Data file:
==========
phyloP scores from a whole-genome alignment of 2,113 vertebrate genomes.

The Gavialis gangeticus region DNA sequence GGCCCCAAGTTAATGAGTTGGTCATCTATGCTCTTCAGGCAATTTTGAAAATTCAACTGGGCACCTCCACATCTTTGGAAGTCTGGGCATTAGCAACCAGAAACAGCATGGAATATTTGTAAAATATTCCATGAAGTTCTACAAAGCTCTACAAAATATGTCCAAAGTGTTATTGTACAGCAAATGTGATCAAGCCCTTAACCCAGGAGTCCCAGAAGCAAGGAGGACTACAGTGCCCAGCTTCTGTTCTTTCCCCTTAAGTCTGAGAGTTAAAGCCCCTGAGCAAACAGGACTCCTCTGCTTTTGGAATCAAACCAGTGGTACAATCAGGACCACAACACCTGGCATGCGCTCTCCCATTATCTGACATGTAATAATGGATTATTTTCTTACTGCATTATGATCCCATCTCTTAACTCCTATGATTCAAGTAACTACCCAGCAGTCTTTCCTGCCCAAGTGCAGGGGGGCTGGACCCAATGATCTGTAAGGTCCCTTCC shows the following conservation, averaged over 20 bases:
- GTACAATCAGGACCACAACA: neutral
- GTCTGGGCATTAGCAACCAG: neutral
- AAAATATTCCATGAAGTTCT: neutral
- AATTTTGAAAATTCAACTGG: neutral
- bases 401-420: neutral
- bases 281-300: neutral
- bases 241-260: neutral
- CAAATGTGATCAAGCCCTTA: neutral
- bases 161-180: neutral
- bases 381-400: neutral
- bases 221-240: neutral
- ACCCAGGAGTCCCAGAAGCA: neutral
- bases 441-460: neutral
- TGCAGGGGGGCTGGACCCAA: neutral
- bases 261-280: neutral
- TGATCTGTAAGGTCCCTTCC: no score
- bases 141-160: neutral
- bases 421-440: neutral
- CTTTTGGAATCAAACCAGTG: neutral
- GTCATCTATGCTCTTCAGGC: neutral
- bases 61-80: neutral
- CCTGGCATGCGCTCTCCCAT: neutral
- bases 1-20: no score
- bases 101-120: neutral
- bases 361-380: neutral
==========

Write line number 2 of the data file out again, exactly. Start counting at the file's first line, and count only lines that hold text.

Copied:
The Gavialis gangeticus region DNA sequence GGCCCCAAGTTAATGAGTTGGTCATCTATGCTCTTCAGGCAATTTTGAAAATTCAACTGGGCACCTCCACATCTTTGGAAGTCTGGGCATTAGCAACCAGAAACAGCATGGAATATTTGTAAAATATTCCATGAAGTTCTACAAAGCTCTACAAAATATGTCCAAAGTGTTATTGTACAGCAAATGTGATCAAGCCCTTAACCCAGGAGTCCCAGAAGCAAGGAGGACTACAGTGCCCAGCTTCTGTTCTTTCCCCTTAAGTCTGAGAGTTAAAGCCCCTGAGCAAACAGGACTCCTCTGCTTTTGGAATCAAACCAGTGGTACAATCAGGACCACAACACCTGGCATGCGCTCTCCCATTATCTGACATGTAATAATGGATTATTTTCTTACTGCATTATGATCCCATCTCTTAACTCCTATGATTCAAGTAACTACCCAGCAGTCTTTCCTGCCCAAGTGCAGGGGGGCTGGACCCAATGATCTGTAAGGTCCCTTCC shows the following conservation, averaged over 20 bases: